We ultimately discovered that peace does not mean to be in a place where there is no noise, trouble, or hard realities to deal with—peace means to be in the midst of all those things while remaining calm in your head and strong in your heart.
Challenge yourself to choose one of the bolded reminders below every morning (or evening), and then sit quietly for two minutes while repeating it silently in your mind like a mantra. See how doing so gradually changes the way you navigate life’s twists and turns and hard times.
- Never assume that you are stuck with the way things are right now. Life changes every single second, and so can you. – When hard times hit there’s a tendency to extrapolate and assume the future holds more of the same. For some strange reason this doesn’t happen as much when things are going well. A laugh, a smile, and a warm fuzzy feeling are fleeting and we know it. We take the good times at face value in the moment for all they’re worth and then we let them go. But when we’re depressed, struggling, or fearful, it’s easy to heap on more pain by assuming tomorrow will be exactly like today. This is a cyclical, self-fulfilling prophecy. If you don’t allow yourself to move past what happened, what was said, what was felt, you will look at your future through that same dirty lens, and nothing will be able to focus your foggy judgment. You will keep on justifying, reliving, and fueling a perception that is worn out and false.
- It is what it is. Accept it, learn from it, and grow from it. It doesn’t matter what’s been done; what truly matters is what you do from here. – Realize that most people make themselves miserable simply by finding it impossible to accept life just as it is presenting itself right now. Don’t be one of them. Let go of your fantasies. This letting go doesn’t mean you don’t care about something or someone anymore. It’s just realizing that the only thing you really have control over is yourself in this moment. Oftentimes letting go is simply changing the labels you place on a situation—it’s looking at the same situation with fresh eyes and an open mind, and then taking the next step.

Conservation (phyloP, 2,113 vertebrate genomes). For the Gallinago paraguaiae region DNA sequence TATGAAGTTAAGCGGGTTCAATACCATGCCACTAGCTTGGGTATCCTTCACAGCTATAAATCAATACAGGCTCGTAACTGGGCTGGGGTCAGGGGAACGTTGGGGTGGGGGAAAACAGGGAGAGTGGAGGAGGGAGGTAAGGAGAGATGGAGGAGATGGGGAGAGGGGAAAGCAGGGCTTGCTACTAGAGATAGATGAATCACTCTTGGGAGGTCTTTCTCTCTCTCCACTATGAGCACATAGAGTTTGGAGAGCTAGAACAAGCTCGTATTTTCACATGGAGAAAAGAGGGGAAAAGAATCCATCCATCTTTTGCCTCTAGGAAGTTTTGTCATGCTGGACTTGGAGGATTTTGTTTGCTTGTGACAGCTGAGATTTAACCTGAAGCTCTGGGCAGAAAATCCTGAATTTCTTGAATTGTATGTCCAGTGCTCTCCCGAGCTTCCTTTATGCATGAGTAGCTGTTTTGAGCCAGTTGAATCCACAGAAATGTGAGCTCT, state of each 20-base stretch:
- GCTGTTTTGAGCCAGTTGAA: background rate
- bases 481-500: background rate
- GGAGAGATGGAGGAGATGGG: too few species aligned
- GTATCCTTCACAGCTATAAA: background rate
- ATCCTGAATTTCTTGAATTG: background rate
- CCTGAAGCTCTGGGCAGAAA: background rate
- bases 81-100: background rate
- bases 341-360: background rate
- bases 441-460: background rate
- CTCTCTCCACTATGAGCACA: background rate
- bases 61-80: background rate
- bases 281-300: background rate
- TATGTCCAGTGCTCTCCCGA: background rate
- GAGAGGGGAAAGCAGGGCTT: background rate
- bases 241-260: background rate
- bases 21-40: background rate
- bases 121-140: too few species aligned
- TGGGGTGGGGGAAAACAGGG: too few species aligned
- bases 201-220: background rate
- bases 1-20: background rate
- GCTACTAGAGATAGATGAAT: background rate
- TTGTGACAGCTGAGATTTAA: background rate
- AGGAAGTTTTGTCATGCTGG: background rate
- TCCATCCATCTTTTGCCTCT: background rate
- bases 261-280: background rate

- Use pain, frustration and inconvenience to motivate you rather than annoy you. You are in control of the way you look at life. – Instead of getting angry, find the lesson. In place of envy, feel admiration. In place of worry, take action. In place of doubt, have faith. Again, your response is always more powerful than your circumstance. A tiny part of your life is decided by completely uncontrollable circumstances, while the vast majority of your life is decided by your responses. Where you ultimately end up is heavily dependent on how you play the hands you’ve been dealt.
- The most effective way to move away from something you don’t want, is to move toward something you do want, gradually and consistently. – The key is in building small daily rituals, and understanding that what you do in small steps on a daily basis changes everything over time. This concept might seem obvious, but when hard times hit we tend to yearn for instant gratification. We want things to get better, and we want it better now! And this yearning often tricks us into biting off more than we can chew. Angel and I have seen this transpire hundreds of times over the years—a course student wants to achieve a new milestone as fast as possible, and can’t choose just one or two small daily habits to focus on, so nothing worthwhile ever gets done. Let this be your reminder. Remind yourself that you can’t lift a thousand pounds all at once, yet you can easily lift one pound a thousand times. Small, repeated, incremental efforts will get you there. (Angel and I build small, life-changing rituals with our students in the “Goals & Growth” module of the Getting Back to Happy Course.)
- Effort is never wasted, even when it leads to disappointing results. For it always makes you stronger, more educated, and more experienced. – So when the going gets tough, be patient and keep going. Just because you are struggling does not mean you are failing. Every great success requires some kind of struggle to get there. Again, it happens one day at a time, one step at a time. And the next step is always worth taking. Seriously, no matter what happens, no matter how far you seem to be away from where you want to be, never stop believing that you will make it. Have an unrelenting belief that things will work out, that the long road has a purpose, that the things you desire may not happen today, but they will happen. Practice patience. And remember that patience is not about waiting—it’s the ability to keep a good attitude while working diligently to make daily progress.